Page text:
The story of how shots of Jeremiah Weed came to be a fighter pilot tradition has been told many times, with more versions than you can imagine. And that is why its time to retell it. There are two things I really like about this story. First, unlike many traditions, it didn’t happen in any conflict or war. Second, the tradition doesn’t celebrate any accomplishment; rather it celebrates the opposite. It’s just a great bar story, that happened in a bar, from some well intentioned fighter pilots..
On that note, here is the real story, told from the man it happened to. From ‘Sierra Hotel – Flying Air Force Fighters in the Decade After Vietnam‘, by Colonel Clarence Richard “Dick” Anderegg, USAF, (Retired):
Every USAF fighter squadron has a lounge where the pilots sometimes gather for a cold beer after the flying day is over. Every refrigerator in each of those lounges contains a chilled bottle of a 100-proof product called Jeremiah Weed. For special occasions, and sometimes for no reason at all, someone will bring out the Weed, fill a shot glass for each person present, and propose a toast. At the conclusion of the toast, all down their Weed in a single gulp. It is not tasty. To many it seems like drinking kerosene, and it leaves a very strong aftertaste. Be that as it may, few refuse because the downing of a Weed is a ritual deeply embedded in the fighter pilot culture. That ritual started long before today’s squadron commanders were even in college, and stories abound as to how the custom started. A famous newsman once said, “When there is disagreement between the legend and the truth, always print the legend.” Since I disagree, here is the true story of Jeremiah Weed, and I know it’s true because I was part of it.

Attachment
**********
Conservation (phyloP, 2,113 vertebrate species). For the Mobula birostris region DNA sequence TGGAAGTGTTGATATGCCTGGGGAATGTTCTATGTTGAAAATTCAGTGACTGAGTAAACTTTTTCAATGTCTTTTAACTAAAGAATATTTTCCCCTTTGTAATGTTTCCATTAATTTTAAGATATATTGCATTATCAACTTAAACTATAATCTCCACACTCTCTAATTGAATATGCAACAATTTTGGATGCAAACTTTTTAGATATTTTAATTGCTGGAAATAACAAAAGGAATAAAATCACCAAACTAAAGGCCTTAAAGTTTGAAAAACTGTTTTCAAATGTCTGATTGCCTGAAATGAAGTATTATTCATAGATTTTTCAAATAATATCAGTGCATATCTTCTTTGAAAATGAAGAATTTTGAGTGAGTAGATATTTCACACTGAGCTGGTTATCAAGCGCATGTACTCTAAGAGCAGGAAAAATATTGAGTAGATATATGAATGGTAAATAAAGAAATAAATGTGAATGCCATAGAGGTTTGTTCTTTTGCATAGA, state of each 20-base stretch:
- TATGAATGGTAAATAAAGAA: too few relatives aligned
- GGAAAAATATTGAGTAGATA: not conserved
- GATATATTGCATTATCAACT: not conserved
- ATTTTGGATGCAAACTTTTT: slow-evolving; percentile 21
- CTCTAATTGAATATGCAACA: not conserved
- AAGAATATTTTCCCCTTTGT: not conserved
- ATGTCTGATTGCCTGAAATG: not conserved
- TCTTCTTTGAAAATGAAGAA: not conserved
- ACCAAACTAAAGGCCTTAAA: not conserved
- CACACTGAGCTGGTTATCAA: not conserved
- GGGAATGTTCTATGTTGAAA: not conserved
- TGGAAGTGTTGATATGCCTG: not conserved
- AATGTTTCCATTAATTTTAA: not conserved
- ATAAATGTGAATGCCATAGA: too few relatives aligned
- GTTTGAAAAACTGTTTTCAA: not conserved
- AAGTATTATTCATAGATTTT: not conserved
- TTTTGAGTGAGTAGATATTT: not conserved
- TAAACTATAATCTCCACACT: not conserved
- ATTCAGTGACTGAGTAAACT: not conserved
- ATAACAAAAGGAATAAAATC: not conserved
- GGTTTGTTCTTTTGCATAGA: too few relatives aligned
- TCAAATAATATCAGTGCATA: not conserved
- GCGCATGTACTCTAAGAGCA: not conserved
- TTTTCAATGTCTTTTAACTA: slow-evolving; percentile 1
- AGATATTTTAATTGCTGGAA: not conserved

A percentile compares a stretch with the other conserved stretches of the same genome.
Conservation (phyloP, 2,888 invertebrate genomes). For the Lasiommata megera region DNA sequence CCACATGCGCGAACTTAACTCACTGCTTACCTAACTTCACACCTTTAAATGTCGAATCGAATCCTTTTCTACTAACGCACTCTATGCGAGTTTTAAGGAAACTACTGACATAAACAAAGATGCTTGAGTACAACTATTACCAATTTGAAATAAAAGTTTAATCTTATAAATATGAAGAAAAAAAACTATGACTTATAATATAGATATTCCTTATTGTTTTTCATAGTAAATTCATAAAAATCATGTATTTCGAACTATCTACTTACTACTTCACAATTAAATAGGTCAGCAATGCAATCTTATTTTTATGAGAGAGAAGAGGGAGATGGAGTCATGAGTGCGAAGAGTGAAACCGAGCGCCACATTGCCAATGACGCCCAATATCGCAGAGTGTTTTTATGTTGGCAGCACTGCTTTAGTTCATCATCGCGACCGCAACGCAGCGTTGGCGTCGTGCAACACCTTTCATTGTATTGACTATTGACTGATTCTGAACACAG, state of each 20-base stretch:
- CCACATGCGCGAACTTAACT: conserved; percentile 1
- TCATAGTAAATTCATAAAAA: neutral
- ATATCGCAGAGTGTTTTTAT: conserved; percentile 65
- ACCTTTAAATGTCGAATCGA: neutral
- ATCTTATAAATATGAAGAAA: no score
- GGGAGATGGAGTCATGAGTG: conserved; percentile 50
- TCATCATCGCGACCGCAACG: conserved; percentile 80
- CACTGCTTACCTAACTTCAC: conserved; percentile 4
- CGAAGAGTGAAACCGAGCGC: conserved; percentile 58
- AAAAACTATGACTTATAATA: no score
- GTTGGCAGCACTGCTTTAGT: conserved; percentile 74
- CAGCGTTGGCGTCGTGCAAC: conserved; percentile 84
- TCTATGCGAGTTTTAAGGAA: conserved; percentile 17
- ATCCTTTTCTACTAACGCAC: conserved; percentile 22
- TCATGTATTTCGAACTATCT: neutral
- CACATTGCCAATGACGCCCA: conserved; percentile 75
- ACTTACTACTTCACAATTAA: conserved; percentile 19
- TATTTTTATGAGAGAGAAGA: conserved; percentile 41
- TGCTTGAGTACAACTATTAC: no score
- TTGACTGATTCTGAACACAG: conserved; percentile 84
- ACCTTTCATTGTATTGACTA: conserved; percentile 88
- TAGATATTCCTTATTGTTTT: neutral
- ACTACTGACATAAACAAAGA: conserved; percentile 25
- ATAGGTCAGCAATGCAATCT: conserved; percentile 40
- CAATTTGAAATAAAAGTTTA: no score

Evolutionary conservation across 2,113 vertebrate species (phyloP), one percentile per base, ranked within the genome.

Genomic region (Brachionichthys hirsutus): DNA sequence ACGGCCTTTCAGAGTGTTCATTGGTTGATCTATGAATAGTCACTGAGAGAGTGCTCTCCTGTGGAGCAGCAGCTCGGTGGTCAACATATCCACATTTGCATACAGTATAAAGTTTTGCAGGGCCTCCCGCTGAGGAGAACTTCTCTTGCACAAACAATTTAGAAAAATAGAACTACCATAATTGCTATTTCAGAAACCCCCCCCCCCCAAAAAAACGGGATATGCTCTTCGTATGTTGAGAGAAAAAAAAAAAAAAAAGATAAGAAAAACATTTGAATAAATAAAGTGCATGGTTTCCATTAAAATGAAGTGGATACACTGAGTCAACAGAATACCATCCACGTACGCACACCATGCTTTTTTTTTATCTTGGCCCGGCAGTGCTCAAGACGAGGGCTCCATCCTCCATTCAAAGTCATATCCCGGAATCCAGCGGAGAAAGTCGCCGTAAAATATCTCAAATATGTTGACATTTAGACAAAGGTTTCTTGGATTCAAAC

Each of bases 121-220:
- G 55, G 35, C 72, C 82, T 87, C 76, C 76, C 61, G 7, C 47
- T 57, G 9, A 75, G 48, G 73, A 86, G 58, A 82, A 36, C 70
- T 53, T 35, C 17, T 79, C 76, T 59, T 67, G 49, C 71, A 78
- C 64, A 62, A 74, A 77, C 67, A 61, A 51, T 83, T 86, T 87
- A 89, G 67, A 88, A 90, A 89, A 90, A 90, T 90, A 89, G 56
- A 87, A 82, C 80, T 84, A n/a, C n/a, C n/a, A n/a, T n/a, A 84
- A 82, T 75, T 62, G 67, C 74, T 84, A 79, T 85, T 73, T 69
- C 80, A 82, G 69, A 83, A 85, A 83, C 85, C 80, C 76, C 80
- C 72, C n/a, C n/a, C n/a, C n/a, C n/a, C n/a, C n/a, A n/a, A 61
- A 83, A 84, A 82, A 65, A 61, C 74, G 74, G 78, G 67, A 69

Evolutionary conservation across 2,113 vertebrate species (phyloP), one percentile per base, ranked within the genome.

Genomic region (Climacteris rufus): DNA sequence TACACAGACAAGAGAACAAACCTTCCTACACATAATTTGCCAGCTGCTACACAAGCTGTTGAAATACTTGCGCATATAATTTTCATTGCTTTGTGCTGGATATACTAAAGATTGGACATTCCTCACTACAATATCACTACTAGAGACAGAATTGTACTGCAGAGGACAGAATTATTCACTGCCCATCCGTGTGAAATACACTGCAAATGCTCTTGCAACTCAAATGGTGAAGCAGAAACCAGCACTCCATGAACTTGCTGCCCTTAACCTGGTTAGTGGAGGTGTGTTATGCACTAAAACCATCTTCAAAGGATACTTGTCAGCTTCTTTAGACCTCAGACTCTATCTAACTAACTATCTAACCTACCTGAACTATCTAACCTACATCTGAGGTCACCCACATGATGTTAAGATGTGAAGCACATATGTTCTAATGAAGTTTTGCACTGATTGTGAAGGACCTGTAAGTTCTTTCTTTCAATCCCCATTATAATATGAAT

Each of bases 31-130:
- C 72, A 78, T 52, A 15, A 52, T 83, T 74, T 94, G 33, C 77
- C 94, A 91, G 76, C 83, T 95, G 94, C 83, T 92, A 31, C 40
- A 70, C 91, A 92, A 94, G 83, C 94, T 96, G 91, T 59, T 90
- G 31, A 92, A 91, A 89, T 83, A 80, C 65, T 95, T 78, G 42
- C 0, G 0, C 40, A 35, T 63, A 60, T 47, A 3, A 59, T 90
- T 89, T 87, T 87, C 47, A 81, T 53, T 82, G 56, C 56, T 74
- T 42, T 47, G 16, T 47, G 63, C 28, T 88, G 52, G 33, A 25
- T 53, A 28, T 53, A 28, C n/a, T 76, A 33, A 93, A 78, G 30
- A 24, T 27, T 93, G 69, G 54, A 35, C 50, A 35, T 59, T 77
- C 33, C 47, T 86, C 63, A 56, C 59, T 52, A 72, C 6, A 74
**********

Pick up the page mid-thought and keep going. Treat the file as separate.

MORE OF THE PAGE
On December 1, 1978, I was flying as an instructor in the back seat of a F–4E, tail number 649, on a BFM hop out of the 414th FW Sq at Nellis Air Force Base, Nevada. The student in my front seat, Maj. Nort Nelson, was a highly experienced F–4 pilot with hundreds of combat hours. Leading the flight was Capt. Joe Bob Phillips, who had in his back seat Capt. Larry Ernst, an instructor who was just along for the ride. The mission called for Joe Bob to attack Nort in a scripted scenario that gave Nort the opportunity to use his best defensive BFMto defeat Joe Bob’s attacks. The mission did not last long. On the first engagement, Nort managed to put the airplane into a position from which I judged that recovery was impossible.* I ejected both of us from the jet. Neither of us was injured, and within an hour we were picked up by a helicopter that returned us to Nellis. It probably goes without saying that Nort and I had different views: he thought he could miss the ground; I did not. It was too close to bet my life on. The accident investigators agreed with me. They determined that ejection was the only possibility for survival. Further, they believed that if I had delayed more than a second, one or both of us would have died in the desert seventy miles north of Las Vegas.
A year later, both Joe Bob and Nort were members of the F–16 Multinational Operational Test and Evaluation squadron at Hill Air Force Base, Utah. On the first anniversary of the accident, they were flying to Nellis to participate in Red Flag. As they passed over the crash site, which Joe Bob easily found since he had circled our downed position many times, they sketched some brief road maps on cards in their cockpits and decided to return to the site by car. The next day, a Friday, they drove out of Las Vegas with a friend, Pete Mock, intending to find the site and camp out in the crater that the crashing airplane had gouged in the high desert. However, it was dark by the time they got to the dirt road they thought would lead them to the site. After a couple of aborted attempts to drive up dirt roads to nowhere, they decided to go back to a roadside café they had passed to ask directions.